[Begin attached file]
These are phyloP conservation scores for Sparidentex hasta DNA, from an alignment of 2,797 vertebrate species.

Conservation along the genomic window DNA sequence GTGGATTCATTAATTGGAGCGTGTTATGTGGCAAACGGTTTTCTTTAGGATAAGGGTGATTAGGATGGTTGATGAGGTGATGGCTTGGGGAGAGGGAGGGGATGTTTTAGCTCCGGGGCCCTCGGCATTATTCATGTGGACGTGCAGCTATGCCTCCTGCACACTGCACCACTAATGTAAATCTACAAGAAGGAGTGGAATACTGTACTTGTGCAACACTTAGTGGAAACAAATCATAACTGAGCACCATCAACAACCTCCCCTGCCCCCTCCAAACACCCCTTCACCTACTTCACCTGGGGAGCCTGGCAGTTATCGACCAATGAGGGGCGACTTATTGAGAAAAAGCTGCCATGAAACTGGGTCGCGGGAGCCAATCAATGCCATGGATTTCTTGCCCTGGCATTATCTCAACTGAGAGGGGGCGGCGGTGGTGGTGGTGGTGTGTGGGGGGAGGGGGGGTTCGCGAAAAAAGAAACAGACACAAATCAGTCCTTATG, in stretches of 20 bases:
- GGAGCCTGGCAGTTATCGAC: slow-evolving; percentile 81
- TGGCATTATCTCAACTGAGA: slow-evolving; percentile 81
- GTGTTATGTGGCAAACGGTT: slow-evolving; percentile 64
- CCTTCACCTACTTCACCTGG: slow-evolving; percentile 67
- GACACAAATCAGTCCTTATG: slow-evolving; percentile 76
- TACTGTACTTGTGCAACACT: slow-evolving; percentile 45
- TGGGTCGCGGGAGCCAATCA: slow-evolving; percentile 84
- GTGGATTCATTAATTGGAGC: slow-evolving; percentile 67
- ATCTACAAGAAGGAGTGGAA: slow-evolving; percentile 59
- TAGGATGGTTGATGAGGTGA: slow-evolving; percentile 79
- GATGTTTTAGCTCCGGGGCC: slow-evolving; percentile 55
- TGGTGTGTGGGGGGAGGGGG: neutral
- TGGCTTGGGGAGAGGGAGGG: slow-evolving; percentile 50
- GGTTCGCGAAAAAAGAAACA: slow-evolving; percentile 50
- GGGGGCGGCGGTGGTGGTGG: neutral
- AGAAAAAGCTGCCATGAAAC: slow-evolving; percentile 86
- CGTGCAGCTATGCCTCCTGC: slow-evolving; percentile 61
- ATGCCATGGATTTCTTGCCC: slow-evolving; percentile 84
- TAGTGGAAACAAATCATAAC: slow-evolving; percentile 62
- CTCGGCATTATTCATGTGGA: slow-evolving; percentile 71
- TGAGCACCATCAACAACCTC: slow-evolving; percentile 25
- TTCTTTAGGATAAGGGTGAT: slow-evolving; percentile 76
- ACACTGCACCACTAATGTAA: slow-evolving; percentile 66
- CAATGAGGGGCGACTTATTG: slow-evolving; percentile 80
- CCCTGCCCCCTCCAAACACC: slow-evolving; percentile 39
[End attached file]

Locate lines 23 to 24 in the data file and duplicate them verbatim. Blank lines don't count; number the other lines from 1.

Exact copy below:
- TGAGCACCATCAACAACCTC: slow-evolving; percentile 25
- TTCTTTAGGATAAGGGTGAT: slow-evolving; percentile 76